Oklahoma at least played a challenging non-conference schedule, but for that team to be that average without a season-ending injury to a key player is puzzling. But after dominating Kansas on Tuesday, I think they’re in. Perhaps they even climb up a seed if they can somehow spoil Kansas State’s season on Saturday.

Texas Tech coach Chris Beard celebrates on the court with fans after the team’s NCAA college basketball game against Oklahoma, Tuesday, Jan. 8, 2019, in Lubbock, Texas. (AP Photo/Brad Tollefson)

4. Chris Beard’s masterpiece

In some ways, Texas Tech coach Chris Beard’s tenure in Lubbock, so far, reminds me a lot of Fred Hoiberg’s time at Iowa State.

Not from the style of play, the coaching demeanor or any actual basketball style. But in the way he and his program have captured the national spotlight, gotten lightly recruited players and transfers to play at a high level and how they’ve just overwhelmed teams with the way they play.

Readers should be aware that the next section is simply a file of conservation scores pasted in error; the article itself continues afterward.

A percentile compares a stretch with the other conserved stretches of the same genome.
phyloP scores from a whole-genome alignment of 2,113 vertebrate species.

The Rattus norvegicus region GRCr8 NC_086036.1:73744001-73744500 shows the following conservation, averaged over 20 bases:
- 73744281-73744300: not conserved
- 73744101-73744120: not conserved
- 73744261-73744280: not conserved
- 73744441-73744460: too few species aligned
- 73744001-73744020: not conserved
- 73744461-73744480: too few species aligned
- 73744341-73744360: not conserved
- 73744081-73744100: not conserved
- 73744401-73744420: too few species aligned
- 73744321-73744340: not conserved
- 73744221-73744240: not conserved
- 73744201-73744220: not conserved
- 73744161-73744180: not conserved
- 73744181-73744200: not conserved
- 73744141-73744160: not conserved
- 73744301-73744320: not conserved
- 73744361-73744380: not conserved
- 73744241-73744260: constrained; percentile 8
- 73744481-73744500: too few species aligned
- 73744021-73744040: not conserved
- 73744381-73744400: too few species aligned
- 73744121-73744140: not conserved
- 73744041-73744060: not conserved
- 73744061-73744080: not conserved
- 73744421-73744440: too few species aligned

Obviously they did it differently — Hoiberg’s teams outscored teams and weren’t good defensively, while Beard’s teams smother offenses and then crash down on teams who make mistakes offensively. It makes you realize how great Duke is when you realize that the Blue Devils came back from double-digits in the second half on the Red Raiders.

Like Hoiberg, Beard is going to be facing looming questions about his future until it become obvious he’s not leaving.

I hope he stays. He and Lubbock go together like West Texas and cowboy boots.